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Originally published in Castine Patriot, October 18, 2018 and Island Ad-Vantages, October 18, 2018 and The Weekly Packet, October 18, 2018
Election 2018: Ranked Choice Voting

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Maine’s November 6 General Election will be conducted using a system of ranked-choice voting for the offices of U.S. Senate and U.S. Congress, in which there are more than two candidates. Those races include:

The U.S. Senate race: Incumbent U.S. Sen. Angus King (I), Maine Sen. Eric Brakey (R), and Zak Ringelstein (D)

The U.S. Congressional District 1 race: Incumbent U.S. Rep. Chellie Pingree (D), Mark Holbrook (R), and Maine Rep. Martin Grohman (I)

The U.S. Congressional District 2 race: Incumbent Rep. Bruce Poliquin (R), Maine Rep. Jared Golden (D), Tiffany Bond (I) and William Hoar (I).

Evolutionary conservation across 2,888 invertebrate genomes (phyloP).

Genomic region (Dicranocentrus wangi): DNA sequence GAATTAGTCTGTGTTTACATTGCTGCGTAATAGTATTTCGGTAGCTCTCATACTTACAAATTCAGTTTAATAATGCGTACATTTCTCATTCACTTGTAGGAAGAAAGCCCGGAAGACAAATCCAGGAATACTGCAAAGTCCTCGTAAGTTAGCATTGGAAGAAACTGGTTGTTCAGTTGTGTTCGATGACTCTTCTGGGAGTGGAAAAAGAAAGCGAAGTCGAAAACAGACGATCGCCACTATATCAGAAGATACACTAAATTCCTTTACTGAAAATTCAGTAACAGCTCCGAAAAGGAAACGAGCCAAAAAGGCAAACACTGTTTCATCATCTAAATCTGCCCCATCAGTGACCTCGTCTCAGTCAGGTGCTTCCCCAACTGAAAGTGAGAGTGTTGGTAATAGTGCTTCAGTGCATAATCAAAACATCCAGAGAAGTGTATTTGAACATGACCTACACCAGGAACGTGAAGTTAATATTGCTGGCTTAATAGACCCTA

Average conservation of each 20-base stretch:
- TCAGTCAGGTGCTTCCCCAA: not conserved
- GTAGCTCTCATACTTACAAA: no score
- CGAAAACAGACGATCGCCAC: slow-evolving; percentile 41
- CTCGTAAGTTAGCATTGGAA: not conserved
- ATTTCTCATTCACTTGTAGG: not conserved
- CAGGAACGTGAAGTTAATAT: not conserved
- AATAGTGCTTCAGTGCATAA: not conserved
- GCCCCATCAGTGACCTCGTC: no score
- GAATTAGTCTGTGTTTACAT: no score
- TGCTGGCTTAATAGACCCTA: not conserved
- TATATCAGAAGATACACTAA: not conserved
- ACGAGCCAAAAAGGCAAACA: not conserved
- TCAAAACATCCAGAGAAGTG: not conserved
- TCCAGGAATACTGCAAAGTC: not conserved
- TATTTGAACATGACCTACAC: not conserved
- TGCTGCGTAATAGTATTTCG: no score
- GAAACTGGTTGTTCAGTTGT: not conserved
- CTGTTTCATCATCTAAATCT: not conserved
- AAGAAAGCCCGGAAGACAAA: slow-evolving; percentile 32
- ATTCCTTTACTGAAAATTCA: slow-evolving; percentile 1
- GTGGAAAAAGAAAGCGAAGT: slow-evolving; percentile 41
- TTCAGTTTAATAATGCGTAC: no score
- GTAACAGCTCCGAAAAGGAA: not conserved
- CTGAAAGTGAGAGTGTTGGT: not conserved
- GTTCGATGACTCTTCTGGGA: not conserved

How does it work?

With RCV, voters choose their first-choice candidate and rank the remaining candidates in order of preference (i.e. second choice, third choice, etc.). First choices are counted, and if no candidate has a majority of the vote, an “instant runoff” occurs in which the candidate with the least support is eliminated, according to information provided by the League of Women Voters. In the event of a runoff, ballots are collected from each municipality and then tabulated by the Secretary of State’s office.

Voters who chose the eliminated candidate as their first choice have their vote counted for their next choice. In a race with more than three candidates, this process is repeated until one candidate has a majority.

The implementation of ranked-choice voting, which was first used statewide during the June primary, has been many years in the making and follows a lengthy legal battle that has existed since the law was passed by voters in 2016.